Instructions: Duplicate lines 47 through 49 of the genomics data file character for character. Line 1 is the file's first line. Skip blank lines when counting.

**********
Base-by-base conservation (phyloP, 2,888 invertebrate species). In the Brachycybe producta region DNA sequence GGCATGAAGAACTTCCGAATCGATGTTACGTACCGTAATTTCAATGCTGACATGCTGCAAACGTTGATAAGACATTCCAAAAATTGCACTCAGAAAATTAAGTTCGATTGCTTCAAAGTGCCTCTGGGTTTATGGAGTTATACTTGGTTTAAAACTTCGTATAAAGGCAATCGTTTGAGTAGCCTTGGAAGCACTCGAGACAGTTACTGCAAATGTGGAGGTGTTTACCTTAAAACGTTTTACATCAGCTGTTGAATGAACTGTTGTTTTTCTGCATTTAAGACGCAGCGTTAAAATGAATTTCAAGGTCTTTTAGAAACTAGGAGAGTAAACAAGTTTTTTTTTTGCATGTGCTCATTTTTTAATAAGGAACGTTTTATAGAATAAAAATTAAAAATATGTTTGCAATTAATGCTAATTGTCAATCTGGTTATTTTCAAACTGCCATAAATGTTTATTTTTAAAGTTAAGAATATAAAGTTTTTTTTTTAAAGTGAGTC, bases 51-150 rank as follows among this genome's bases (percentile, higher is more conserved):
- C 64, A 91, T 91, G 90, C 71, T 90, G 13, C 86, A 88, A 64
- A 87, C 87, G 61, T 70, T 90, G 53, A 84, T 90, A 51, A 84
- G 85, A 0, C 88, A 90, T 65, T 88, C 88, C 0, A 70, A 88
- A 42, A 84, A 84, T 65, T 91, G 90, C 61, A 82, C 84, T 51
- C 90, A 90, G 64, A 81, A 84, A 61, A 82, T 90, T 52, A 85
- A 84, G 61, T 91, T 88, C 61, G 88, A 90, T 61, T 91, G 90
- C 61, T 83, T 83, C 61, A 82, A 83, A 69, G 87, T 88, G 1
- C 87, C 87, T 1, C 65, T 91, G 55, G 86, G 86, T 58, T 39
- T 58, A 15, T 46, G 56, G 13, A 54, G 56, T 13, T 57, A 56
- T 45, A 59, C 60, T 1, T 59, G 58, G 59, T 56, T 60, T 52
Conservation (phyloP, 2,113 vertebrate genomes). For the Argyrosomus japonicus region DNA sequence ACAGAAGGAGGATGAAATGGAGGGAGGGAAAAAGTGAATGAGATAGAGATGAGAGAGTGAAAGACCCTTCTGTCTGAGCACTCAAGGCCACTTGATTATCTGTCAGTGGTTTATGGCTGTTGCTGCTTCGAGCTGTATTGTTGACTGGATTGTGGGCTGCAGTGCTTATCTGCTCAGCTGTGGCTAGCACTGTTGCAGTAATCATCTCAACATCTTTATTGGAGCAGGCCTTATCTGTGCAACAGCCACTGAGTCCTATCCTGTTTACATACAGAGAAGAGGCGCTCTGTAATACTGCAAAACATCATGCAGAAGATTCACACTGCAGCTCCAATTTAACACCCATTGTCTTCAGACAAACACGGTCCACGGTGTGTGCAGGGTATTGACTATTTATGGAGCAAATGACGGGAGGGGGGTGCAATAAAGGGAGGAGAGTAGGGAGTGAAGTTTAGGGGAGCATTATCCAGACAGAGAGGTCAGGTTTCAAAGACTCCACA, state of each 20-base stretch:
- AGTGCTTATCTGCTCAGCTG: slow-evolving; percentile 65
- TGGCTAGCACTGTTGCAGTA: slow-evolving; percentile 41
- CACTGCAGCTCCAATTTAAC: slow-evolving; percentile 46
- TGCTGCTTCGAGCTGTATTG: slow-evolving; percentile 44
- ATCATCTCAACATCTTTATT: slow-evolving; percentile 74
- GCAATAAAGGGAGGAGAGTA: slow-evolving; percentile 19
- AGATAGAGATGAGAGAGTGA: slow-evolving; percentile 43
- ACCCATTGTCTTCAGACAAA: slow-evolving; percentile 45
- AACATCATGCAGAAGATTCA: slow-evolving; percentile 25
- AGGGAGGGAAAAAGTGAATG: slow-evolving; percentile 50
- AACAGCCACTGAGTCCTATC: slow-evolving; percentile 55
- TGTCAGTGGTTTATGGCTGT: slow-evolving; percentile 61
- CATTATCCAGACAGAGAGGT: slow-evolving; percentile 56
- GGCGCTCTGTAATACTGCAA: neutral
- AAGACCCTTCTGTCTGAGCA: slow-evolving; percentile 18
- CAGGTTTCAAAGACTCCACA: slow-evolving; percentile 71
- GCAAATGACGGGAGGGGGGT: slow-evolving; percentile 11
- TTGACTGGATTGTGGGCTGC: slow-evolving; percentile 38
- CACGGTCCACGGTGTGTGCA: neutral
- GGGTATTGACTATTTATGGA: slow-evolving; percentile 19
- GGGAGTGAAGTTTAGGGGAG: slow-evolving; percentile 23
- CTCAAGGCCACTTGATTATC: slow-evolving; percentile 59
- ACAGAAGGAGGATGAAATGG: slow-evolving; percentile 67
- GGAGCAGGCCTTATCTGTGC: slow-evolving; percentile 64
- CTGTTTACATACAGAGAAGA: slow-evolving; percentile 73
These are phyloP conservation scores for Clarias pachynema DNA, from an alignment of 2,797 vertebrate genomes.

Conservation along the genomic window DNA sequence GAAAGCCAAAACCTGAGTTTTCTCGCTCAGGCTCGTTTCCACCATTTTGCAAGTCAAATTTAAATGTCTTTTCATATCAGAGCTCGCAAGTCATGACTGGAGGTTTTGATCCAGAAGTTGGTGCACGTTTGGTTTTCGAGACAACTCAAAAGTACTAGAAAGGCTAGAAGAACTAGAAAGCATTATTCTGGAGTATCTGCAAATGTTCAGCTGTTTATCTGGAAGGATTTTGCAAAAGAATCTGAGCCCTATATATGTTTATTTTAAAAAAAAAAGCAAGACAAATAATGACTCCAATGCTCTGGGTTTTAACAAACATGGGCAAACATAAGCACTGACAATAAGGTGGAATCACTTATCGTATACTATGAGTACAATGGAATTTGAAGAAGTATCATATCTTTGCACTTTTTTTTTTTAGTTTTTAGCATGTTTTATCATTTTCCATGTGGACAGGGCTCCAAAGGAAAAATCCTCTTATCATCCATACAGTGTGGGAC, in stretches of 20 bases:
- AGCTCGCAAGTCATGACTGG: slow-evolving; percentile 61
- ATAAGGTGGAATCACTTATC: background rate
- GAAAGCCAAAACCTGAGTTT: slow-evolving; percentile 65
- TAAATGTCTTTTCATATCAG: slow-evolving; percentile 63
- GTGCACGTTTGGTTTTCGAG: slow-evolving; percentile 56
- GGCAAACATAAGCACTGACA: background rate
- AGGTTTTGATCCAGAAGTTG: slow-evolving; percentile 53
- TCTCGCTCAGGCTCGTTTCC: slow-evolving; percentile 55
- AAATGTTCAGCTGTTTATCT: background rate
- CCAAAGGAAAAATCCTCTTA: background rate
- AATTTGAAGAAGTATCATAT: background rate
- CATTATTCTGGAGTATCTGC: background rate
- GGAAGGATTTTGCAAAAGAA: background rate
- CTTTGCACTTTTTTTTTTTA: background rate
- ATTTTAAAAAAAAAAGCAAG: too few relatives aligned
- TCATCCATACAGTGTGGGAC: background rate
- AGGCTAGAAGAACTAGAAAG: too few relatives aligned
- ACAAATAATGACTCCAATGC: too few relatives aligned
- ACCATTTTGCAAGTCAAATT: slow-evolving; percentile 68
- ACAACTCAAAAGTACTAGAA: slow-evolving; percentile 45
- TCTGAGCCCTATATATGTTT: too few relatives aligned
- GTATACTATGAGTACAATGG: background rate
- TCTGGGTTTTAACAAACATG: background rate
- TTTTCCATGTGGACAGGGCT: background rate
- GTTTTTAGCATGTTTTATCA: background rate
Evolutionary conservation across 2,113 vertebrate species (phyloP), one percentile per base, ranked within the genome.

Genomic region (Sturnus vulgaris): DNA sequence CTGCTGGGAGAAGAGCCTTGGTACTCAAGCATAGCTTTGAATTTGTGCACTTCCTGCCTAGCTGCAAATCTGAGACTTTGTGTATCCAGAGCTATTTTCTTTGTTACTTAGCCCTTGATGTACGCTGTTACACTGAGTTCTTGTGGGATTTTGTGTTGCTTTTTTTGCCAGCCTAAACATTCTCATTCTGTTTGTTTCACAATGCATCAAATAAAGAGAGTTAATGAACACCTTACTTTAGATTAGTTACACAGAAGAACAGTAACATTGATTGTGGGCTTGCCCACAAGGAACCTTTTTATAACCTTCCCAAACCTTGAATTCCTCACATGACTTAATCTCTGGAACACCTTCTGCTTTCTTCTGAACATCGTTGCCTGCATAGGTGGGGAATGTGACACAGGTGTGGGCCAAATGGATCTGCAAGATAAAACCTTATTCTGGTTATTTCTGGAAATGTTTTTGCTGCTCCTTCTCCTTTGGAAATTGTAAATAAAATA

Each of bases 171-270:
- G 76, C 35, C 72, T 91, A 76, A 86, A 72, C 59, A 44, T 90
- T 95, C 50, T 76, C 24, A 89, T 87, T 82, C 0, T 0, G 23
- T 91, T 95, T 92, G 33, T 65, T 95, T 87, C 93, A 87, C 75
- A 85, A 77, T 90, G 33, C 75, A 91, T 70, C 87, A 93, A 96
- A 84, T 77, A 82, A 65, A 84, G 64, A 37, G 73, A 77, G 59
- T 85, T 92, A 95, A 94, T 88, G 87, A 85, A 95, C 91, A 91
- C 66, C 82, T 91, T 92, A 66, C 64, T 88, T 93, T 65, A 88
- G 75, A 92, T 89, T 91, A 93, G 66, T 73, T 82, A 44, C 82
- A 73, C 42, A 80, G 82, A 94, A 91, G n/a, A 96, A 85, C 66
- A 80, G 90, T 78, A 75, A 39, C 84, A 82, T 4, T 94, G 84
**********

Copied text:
- TCTCGCTCAGGCTCGTTTCC: slow-evolving; percentile 55
- AAATGTTCAGCTGTTTATCT: background rate
- CCAAAGGAAAAATCCTCTTA: background rate